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A FAQ Guide to Game Jams and Hacks

October 10, 2012

So I’ve been involved with a number of game jams/hacks now (Global Game Jam, Gamify Your PhD, Wellcome Explay Game Jam etc) and am finding that I really enjoy the format. When I first got involved, the idea of giving up my free time to make games was not an attractive prospect. I’d done far too many lates and weekends on game projects to see that as fun. But happily, I was wrong. It’s great fun. Freeing yourself from the more red-tape aspects of a game (important but boring) such as save systems and settings menus means you can just enjoy the creativity and ideas. I’m now a huge proponent of game jamming.

Bristol Wellcome/Explay Game Jam 2012

So what if you’ve never done it and are interested in taking part – here’s a brief FAQ I’ve compiled to help you find out more.

What is a games jam (or hack)?

A Game Jam is a method of rapid prototyping of a video game, going from concept to a working version in anything from a matter of hours to days. This is in contrast to the normal development cycle of a game which runs from weeks to years. Game Jams tend to run around a loose theme. In contrast to full game development, Game Jams tend to ignore many of the wrapper and longer-term functionality aspects of a game (option screen, save systems etc) in favour of a focus on gameplay.

Why are games jam’s so good for development?

Lots of reasons, but key ones are:

  • The mixing of so many people, skills and ideas results in a hybrid form of parallel competition and cooperation. Such methodologies result is a surprisingly low rate of redundancy of ideas, while producing multiple solutions to meet the brief (Kornish & Ulrich, 2010).
  • The focus is on the limitation of time but using older development techniques such as sprites on more powerful modern technology, can often produce creative results.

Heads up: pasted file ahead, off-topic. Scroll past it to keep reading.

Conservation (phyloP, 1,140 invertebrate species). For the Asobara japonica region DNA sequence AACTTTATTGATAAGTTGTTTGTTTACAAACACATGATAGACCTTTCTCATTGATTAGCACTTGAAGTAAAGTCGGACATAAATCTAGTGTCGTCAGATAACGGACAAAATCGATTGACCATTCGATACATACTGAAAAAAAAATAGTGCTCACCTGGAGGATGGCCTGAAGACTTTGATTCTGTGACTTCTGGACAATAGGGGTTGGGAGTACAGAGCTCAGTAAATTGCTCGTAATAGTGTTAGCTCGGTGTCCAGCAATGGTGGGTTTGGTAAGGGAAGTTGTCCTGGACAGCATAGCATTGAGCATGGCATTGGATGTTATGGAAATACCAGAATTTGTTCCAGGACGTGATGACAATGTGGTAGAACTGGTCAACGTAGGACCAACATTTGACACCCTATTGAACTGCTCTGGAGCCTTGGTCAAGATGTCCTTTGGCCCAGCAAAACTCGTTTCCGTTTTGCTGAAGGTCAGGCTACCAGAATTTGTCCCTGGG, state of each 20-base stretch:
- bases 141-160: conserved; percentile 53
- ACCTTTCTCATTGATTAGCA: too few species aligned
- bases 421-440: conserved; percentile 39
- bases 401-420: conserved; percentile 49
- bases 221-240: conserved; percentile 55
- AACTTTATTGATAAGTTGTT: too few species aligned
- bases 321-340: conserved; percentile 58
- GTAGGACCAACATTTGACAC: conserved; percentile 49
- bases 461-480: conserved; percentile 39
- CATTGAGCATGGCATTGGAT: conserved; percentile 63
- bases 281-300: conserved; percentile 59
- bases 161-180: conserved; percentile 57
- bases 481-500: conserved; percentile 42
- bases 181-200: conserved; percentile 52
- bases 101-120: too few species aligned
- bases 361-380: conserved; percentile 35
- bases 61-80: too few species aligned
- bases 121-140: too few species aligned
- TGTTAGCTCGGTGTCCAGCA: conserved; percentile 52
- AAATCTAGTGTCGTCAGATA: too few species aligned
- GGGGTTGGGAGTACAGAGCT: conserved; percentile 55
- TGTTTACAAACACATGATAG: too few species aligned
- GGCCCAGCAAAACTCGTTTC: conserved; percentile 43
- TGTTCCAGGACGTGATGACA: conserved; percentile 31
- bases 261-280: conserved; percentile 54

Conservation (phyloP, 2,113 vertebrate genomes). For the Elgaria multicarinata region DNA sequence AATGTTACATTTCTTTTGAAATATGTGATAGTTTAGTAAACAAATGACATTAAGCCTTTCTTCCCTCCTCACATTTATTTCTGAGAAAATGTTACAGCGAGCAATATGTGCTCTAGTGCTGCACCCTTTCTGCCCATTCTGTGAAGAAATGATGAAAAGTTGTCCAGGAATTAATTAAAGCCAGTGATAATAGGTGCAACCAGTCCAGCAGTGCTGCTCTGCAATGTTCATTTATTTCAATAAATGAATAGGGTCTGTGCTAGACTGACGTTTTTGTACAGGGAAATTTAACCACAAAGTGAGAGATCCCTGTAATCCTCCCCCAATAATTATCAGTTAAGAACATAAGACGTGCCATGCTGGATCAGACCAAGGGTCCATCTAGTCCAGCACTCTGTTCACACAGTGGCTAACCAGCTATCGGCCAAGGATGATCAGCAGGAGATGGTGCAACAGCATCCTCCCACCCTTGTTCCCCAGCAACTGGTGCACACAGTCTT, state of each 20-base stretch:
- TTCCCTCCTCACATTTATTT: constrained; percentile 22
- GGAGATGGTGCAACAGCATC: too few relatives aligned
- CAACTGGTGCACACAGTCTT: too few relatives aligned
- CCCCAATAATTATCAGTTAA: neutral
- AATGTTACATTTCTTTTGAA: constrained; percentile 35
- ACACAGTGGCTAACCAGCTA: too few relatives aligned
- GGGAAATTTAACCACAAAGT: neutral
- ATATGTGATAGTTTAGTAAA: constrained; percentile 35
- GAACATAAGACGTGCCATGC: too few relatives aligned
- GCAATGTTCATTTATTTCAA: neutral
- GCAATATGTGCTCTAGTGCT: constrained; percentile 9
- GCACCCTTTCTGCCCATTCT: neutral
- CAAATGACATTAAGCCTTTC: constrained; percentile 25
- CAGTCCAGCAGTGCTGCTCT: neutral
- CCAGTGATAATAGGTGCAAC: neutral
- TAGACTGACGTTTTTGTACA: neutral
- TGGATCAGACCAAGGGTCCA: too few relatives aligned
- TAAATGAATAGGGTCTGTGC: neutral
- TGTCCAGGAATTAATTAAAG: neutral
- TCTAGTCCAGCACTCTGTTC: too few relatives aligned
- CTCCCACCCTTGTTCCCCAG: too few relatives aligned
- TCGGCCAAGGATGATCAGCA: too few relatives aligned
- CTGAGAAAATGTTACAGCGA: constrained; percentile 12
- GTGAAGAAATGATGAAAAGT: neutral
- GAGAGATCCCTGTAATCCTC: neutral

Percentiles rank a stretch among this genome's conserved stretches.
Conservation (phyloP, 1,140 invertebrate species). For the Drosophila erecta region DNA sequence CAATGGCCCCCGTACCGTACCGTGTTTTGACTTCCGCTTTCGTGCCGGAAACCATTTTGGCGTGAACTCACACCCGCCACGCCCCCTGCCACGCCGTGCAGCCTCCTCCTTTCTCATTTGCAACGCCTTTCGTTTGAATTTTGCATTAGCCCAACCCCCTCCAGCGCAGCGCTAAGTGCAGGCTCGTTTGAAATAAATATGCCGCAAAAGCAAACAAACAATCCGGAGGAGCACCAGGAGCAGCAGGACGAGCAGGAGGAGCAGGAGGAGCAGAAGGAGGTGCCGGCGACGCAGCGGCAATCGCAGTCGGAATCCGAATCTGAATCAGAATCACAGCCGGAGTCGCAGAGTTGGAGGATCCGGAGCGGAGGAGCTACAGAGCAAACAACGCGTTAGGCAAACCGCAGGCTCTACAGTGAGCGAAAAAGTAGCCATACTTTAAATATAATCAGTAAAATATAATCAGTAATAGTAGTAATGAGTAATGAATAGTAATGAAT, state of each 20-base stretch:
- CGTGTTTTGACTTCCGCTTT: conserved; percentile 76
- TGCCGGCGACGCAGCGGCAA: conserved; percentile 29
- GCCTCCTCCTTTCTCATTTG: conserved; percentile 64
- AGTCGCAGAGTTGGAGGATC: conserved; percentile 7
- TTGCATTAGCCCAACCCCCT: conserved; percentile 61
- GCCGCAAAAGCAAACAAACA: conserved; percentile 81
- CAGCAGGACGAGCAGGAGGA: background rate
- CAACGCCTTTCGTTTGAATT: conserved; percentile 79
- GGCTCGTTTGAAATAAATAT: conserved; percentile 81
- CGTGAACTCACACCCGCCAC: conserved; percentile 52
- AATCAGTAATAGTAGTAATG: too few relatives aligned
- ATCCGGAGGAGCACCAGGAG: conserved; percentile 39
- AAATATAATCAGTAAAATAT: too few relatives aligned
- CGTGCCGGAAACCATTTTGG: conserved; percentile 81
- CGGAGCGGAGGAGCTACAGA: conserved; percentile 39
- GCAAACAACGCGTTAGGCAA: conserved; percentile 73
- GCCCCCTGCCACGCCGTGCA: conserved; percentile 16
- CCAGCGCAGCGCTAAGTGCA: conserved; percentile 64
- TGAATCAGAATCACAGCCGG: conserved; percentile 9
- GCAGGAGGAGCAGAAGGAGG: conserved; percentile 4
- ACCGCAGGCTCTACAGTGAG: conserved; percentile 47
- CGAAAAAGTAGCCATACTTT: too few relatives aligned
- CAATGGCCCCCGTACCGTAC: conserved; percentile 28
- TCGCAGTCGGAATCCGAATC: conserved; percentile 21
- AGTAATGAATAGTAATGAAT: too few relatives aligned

• Game Jams are good melting pots for skills. They create a space where non-developers can get involved in the development process.
  • The low risk atmosphere created by the largely volunteer process, in contract to the growing size of mainstream development budgets creates a space where experienced and skilled developers can experiment freely further driving innovation.
  • Games are an inherently interactive medium and many ideas are only fully appreciable once playable. Game Jams result in a huge number of playable ideas, so if the aim was to search for one to take forward, this decision can be judged far more robustly with the playability to hand.

OK, I’m sold – where can I find a games jam?

Search for one online.  There are loads of such events.  See the Global Games Jam or this list of events.  There is no shortage of such events.  If you can’t find one near you – organise your own!

What do I need to know for a jam?

I asked fellow jammers about what they felt was important and this is what I kindly got back from Sam Phippen:

  • Work in a framework and language you know like the back of your hand. Debugging will be faster and your morale will stay high because you’ll be making progress.
  • If you’ve got a dedicated game designer, break your constants that effect gameplay (things like player jump height/gun fire speed) out into a text file ASAP, that way the designer can tweak them to their hearts content and build something that plays well quickly, it doesn’t matter if this doesn’t start complete, you should expect to add to it. Use a merge tool to pull the designer’s changes in with yours if they don’t speak revision control.
  • Use dropbox, most artists don’t understand svn/git and instead of spending the time teaching them, just use a tool they understand that you can easily sync with your revision control system.  Make it automatic sync art from Dropbox into your revision control, if you can do this then every time the artist wants to change the look of something it’ll automatically show up as changed in your RCS, which means you can integrate those changes more quickly. Postits, write down every single task that needs to be done on a post it, and grab one whilst your working on it, have a wall of tasks that you’ve done so you can see what’s done, what’s in progress and what’s left to be done. These stick quite well to the back of a laptop, which is great.
  • Don’t go overkill on the software architecture, you probably don’t need much more than a list of things to update every frame, a list of things to draw every frame and then special cases for any other weird behaviour. Think about your abstractions as you’re going, don’t spend too much time thinking beforehand.

So does that mean you have to be a tech-y person to take part?

Not at all.  Jams use game designers, artist, sound designers.  If you want to make games but never have, they are a good way to get some experience.  There are also street game jams and many jams also allow you create board or card games too.

Tools, Links & Resources:

Engines/Frameworks

& a list of game engines.

I will update this list more as I go along…

Games Jammers in Bristol get to work. (photo by Jon Cooper)

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